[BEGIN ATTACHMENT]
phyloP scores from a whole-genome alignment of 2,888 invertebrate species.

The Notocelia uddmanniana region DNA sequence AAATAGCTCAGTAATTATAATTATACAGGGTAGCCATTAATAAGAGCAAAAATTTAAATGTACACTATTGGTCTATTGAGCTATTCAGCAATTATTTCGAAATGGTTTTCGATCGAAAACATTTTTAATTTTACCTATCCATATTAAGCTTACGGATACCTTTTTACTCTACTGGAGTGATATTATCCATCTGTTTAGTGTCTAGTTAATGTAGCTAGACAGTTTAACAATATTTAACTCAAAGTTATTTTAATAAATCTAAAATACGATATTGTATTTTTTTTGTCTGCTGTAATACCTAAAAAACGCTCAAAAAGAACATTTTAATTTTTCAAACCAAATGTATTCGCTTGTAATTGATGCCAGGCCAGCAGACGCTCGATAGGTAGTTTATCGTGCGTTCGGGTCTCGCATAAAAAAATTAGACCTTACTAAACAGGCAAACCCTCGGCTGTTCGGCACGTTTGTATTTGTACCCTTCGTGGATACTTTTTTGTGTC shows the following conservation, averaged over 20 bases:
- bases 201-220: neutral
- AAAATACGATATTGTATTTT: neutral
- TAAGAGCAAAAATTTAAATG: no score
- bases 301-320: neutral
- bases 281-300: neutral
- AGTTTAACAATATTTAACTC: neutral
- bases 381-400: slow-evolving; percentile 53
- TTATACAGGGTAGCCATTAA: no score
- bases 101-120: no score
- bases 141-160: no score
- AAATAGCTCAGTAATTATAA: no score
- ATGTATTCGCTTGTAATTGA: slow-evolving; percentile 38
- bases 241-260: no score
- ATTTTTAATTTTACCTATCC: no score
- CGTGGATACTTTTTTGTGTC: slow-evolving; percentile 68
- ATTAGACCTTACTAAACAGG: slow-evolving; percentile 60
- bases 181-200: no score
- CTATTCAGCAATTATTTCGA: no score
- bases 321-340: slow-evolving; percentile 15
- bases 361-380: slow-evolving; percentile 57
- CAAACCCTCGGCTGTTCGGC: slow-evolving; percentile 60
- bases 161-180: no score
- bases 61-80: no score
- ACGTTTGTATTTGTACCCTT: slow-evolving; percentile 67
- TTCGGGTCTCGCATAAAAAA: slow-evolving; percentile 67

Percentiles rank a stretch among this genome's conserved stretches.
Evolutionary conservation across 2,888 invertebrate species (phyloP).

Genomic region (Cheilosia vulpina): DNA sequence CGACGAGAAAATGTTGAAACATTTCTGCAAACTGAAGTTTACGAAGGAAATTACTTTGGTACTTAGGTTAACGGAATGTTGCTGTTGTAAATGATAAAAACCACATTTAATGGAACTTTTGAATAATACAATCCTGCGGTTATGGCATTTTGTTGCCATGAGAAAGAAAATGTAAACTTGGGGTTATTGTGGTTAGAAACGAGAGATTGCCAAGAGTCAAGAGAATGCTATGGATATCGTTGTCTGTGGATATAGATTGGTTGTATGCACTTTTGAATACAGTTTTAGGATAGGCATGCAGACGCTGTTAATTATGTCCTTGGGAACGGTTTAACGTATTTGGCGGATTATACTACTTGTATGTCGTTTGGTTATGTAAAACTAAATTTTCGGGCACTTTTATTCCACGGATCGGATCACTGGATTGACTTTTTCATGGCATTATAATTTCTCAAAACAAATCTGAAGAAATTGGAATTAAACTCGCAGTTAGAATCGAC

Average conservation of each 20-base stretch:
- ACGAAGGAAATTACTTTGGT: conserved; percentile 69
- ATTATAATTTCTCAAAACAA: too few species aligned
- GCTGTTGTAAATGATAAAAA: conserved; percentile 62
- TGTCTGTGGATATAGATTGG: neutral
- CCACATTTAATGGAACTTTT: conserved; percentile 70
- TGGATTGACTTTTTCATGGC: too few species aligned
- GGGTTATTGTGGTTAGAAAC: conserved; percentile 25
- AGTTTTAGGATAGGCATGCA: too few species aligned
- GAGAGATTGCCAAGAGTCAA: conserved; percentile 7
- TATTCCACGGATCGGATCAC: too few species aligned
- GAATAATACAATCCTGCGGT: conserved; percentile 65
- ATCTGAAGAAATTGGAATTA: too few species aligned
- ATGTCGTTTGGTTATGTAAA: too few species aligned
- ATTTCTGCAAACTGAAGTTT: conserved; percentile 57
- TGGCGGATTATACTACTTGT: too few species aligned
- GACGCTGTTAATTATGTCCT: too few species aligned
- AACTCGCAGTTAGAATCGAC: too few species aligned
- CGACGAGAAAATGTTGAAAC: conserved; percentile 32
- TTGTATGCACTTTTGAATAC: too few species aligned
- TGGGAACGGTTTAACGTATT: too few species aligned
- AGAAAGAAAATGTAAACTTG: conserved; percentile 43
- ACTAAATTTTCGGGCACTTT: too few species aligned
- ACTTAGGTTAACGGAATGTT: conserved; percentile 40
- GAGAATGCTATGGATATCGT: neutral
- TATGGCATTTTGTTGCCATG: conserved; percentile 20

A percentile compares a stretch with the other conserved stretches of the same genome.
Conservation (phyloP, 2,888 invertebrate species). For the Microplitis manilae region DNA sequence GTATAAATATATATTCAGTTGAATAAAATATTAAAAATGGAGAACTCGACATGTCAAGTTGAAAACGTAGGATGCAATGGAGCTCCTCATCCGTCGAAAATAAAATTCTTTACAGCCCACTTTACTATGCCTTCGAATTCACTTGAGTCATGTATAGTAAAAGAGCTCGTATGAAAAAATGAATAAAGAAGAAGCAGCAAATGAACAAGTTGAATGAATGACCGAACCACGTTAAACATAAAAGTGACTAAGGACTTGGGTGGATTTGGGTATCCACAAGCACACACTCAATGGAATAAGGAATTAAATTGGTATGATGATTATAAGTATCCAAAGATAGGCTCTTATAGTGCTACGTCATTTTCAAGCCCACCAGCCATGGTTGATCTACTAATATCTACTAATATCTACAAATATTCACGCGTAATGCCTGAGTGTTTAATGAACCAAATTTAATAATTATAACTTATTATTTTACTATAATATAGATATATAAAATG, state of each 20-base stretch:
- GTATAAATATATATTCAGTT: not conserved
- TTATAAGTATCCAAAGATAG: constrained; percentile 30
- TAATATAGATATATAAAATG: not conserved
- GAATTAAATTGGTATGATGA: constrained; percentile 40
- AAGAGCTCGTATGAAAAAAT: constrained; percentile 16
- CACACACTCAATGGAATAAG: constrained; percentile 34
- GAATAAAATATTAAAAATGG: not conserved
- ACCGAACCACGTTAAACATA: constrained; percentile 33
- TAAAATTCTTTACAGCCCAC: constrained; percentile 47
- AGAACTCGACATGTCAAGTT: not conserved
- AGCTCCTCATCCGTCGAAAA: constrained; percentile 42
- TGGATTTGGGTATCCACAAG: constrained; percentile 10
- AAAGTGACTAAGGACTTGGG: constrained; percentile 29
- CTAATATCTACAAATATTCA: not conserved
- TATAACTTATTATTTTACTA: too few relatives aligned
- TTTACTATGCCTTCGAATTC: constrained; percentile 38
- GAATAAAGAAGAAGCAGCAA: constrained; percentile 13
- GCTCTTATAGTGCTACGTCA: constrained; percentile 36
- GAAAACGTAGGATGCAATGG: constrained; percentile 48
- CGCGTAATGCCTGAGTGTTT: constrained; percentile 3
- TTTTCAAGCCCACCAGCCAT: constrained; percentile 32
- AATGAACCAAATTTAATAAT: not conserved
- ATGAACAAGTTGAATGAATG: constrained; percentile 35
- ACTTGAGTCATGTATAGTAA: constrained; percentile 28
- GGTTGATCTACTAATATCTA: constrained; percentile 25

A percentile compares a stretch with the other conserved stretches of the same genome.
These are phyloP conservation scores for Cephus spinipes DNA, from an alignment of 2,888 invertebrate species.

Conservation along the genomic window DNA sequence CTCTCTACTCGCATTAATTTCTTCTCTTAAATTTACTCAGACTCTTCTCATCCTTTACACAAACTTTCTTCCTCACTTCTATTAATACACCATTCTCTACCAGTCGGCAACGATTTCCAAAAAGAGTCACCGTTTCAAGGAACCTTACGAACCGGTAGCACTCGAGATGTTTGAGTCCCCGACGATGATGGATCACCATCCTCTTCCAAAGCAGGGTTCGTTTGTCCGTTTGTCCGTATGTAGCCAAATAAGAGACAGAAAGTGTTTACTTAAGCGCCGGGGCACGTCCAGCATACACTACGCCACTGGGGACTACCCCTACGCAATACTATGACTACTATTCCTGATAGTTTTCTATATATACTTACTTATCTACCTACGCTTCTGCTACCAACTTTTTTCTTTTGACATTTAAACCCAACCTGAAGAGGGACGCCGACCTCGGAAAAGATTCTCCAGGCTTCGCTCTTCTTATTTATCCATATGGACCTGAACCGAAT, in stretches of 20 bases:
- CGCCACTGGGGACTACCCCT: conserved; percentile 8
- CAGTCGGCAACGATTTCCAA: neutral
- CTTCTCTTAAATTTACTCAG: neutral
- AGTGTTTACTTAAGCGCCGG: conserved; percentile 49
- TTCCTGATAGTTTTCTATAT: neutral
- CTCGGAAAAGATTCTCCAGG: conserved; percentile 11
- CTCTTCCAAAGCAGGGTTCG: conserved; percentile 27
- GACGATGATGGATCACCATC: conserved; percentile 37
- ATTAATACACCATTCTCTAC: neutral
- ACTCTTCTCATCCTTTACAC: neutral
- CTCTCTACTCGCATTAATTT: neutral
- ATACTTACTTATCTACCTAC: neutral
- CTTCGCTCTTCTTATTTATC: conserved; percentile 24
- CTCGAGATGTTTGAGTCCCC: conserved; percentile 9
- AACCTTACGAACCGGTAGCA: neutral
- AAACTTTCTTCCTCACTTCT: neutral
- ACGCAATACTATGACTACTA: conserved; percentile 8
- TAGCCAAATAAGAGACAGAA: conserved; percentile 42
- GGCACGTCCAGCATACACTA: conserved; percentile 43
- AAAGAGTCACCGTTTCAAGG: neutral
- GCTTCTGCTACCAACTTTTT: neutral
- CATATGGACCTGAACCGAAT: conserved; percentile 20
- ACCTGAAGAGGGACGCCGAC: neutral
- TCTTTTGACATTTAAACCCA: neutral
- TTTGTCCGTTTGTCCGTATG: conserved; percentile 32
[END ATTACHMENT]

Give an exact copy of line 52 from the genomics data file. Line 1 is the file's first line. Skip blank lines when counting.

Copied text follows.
- AGAAAGAAAATGTAAACTTG: conserved; percentile 43